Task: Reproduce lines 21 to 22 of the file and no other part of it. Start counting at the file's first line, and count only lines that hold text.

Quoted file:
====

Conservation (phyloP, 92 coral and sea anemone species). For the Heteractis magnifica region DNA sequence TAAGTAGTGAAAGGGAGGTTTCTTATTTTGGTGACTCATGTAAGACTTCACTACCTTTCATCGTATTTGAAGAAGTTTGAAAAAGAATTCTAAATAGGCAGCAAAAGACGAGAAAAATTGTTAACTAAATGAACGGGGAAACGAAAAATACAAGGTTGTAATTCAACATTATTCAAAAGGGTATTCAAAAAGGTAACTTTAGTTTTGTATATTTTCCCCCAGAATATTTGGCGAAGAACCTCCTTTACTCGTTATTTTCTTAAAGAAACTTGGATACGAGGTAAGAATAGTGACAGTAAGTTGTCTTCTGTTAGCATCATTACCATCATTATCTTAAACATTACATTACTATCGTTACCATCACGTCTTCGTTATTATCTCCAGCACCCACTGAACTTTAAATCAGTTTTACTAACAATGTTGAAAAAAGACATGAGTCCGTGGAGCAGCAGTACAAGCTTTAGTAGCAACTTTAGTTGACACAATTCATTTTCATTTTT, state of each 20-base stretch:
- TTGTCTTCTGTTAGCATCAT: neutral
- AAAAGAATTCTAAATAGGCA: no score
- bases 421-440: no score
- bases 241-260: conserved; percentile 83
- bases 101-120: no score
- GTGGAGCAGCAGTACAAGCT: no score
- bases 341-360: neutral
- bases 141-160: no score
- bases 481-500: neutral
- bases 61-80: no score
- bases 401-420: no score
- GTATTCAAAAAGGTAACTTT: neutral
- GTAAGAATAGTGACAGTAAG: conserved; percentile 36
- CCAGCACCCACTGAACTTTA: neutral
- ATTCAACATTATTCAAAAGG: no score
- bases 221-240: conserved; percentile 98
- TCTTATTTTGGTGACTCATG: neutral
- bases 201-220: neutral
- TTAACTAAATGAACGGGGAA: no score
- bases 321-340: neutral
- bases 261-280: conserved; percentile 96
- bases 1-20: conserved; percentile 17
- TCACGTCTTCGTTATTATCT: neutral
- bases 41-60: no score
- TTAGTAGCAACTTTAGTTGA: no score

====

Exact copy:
- bases 321-340: neutral
- bases 261-280: conserved; percentile 96